A former senior official at the National Security Agency says the planned split between the nation’s digital spying outfit and its offensive cyber military arm will happen, though likely not for a while.

Prior to the election in November, the outgoing Obama administration had moved to split the NSA, which is focused on espionage and intelligence gathering, from U.S. Cyber Command, which can conduct offensive military operations in cyberspace. Since assuming office in January, however, President Donald Trump has struggled to fill key government positions, like the national security adviser, making any immediate bureaucratic overhauls unlikely.

“I think everybody says it’s inevitable,” John Chris Inglis, the former deputy director of NSA, told The Intercept during an interview in San Francisco.

“The question is whether you do that now or you do that in a year or two,” he continued.

Inglis spoke to The Intercept following a speech he gave on combatting insider threats, entitled “How to Catch A Snowden,” at the RSA Conference, one of the largest annual cybersecurity events. Inglis was at the NSA in 2013 when Edward Snowden leaked a massive trove of documents to journalists on the surveillance programs.

Currently, the two agencies are under one roof and one dual-hatted director: Adm. Michael Rogers, who has also suggested an eventual split between his agencies. There’s been a heated debate about the benefits and downsides of separating the two entities as Cyber Command grows and develops its parallel mission. Figures like Sen. John McCain, R-Ariz., are vehemently against separating resources between espionage and attack in the digital space — at least in the absence of clear policies from the White House.

Though Inglis tells The Intercept he believes the split is bound to occur, he says that President Trump and his White House “have other fish to fry” right now.

A separation in the coming months, especially with NSA Deputy Director Richard Ledgett retiring in the spring, “might induce instability,” Inglis said. And while Adm. Rogers has reportedly been no stranger to controversy and bad reviews — facing sinking morale during a major NSA reorganization — he doesn’t appear to be going anywhere anytime soon.

In the meantime, Cyber Command is still maturing. It was first formed under Gen. Keith Alexander and Inglis’s leadership in 2009. Cyber Command in still early days needed the NSA, Inglis said. But the split makes sense in the long run, he argued.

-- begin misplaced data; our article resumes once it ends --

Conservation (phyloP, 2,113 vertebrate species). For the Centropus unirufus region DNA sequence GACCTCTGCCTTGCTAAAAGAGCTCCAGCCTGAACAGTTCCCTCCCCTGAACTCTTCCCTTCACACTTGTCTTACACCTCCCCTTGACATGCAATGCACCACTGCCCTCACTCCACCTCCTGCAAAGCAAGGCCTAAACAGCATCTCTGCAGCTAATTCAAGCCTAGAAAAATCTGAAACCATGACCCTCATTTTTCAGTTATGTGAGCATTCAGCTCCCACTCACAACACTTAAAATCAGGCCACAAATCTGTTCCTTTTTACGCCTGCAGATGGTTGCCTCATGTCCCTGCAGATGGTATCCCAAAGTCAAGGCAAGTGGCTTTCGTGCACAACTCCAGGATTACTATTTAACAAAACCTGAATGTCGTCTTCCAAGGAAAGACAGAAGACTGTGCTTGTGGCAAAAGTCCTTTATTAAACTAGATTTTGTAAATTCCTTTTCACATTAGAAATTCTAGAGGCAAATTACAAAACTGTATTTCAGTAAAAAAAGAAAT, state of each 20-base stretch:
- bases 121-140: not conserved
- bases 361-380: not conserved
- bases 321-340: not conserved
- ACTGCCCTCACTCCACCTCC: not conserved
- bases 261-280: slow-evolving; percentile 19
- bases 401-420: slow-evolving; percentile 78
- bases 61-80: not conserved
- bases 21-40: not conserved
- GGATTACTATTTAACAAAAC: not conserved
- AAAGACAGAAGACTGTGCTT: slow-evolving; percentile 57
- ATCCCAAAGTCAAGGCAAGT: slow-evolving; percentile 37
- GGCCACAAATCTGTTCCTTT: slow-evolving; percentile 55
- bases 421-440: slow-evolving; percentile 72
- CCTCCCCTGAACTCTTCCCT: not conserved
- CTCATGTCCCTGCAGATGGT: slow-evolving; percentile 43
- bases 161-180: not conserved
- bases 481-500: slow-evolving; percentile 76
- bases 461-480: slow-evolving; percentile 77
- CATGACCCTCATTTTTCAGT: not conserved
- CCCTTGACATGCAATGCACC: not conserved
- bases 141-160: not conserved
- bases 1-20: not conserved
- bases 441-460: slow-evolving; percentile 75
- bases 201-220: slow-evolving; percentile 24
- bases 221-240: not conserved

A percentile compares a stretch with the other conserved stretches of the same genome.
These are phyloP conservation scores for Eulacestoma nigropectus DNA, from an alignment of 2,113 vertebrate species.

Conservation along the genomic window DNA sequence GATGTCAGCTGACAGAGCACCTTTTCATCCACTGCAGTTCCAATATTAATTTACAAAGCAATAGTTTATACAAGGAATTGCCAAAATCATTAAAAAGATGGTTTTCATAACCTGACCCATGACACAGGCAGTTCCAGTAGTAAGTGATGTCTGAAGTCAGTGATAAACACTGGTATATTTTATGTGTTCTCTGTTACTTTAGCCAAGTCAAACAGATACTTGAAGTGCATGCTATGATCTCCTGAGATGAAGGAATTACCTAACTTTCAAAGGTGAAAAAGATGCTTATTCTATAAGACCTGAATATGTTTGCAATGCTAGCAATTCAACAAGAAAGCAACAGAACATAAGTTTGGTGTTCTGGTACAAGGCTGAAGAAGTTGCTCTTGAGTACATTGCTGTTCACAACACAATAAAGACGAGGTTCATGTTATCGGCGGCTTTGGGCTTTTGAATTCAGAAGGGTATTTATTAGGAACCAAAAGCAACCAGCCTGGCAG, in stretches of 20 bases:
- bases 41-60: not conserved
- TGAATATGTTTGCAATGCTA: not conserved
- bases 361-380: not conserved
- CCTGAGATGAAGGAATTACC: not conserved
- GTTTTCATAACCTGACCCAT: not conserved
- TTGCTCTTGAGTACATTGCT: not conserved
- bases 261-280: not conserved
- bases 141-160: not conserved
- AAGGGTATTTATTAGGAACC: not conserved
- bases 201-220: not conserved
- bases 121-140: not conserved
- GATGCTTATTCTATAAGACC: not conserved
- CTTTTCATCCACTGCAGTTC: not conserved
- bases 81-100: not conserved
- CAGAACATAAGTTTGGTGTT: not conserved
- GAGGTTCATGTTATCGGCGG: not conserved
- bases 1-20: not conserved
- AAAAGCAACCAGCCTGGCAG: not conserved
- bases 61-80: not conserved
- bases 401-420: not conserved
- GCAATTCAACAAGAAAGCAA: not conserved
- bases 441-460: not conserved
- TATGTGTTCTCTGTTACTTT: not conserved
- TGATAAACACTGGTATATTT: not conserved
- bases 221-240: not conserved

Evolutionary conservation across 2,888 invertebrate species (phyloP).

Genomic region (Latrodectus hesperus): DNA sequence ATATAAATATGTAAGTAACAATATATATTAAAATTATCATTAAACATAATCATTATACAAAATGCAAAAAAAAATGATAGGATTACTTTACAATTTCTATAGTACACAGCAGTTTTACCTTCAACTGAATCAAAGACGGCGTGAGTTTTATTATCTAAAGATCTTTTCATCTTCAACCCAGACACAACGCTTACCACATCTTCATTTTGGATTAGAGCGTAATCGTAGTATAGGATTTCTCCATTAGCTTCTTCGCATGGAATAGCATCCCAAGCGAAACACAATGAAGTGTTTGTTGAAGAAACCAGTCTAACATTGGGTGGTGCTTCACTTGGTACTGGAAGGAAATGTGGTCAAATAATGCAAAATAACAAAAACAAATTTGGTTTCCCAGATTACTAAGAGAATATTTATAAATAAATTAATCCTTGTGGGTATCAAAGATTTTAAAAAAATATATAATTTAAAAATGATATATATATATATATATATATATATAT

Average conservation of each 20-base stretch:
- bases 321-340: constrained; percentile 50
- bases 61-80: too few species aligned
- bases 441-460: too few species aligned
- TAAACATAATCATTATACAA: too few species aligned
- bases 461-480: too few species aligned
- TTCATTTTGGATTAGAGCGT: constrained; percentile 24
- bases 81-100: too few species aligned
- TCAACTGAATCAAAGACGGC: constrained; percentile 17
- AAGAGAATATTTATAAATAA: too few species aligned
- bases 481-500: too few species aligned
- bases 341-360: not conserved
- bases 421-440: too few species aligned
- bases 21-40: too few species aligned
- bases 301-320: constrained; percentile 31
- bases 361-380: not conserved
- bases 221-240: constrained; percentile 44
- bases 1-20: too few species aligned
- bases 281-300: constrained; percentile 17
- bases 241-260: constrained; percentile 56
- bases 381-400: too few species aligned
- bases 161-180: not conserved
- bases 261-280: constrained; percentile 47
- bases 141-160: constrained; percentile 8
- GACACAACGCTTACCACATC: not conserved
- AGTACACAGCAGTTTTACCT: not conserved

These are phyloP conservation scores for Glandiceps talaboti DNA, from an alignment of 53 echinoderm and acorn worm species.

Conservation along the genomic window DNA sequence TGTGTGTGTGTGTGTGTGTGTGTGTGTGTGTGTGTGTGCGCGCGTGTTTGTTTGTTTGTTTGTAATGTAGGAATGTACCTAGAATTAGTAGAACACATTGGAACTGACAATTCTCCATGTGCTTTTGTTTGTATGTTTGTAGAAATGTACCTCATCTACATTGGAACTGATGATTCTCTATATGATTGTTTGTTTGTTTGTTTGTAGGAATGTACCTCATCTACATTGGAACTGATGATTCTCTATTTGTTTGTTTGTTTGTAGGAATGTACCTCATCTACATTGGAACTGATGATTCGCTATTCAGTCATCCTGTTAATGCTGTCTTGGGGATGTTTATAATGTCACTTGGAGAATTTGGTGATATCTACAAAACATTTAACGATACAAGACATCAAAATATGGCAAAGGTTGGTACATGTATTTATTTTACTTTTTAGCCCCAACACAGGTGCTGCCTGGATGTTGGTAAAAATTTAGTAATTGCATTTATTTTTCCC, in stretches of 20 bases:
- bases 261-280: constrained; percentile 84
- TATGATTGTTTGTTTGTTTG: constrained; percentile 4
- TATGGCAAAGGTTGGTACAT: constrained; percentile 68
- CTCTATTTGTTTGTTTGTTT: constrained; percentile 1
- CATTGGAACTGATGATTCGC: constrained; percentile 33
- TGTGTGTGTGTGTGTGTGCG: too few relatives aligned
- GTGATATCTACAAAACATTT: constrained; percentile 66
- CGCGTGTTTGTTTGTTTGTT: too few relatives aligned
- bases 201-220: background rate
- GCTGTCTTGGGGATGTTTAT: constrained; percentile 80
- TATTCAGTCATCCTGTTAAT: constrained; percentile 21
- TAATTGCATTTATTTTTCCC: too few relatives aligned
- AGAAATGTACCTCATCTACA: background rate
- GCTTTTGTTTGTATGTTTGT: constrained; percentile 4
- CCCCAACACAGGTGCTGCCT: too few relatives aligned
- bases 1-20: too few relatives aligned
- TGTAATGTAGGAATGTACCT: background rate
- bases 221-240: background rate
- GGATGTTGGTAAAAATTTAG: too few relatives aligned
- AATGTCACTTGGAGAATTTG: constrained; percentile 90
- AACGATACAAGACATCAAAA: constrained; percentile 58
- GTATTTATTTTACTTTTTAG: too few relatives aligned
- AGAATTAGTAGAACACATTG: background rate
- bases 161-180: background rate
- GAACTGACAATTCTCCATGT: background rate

“The more they stay in that relationship, the less Cyber Command will need NSA, the more they’ll be held back by NSA, and the less NSA will need Cyber Command,” Inglis said. “It’s for both of their benefit to essentially give them on scene leadership that can focus entirely on what they’re supposed to do” as agencies that are “nominally independent but complimentary.”

If that split were to happen, it might open the job of NSA director up to a civilian leader. At one point during the Obama administration, Inglis was regarded as a top candidate for the NSA job under the restructuring, though there’s no indication he’s currently under consideration.

Inglis tells The Intercept he would, if asked, accept a job in the Trump administration “in a heartbeat.”

Inglis is currently a managing director at Paladin Capital Group, a private equity firm that invests in companies around the world. He started as a computer scientist in the NSA, then worked in signals intelligence, and rose to become deputy director. He spent 41 years in the Department of Defense, nearly 30 of them at NSA.

“Inglis would be a superb selection and it is no surprise that he would be willing to serve his country regardless of who was in office,” Susan Hennessy, a fellow at the Brookings Institution and a former attorney at NSA, wrote in an email to The Intercept. “He is trusted and respected both at NSA and within the government generally.”

Describing the current situation as a “tumultuous period,” Hennessey said that the number of people qualified to lead the NSA is small. Inglis “is one of the few people who would top anyone’s list for that role, Republican or Democrat,” she added.

“Having not been offered something, it would be inappropriate for me to say I want a job, especially if that job is now held by somebody,” Inglis said, laughing.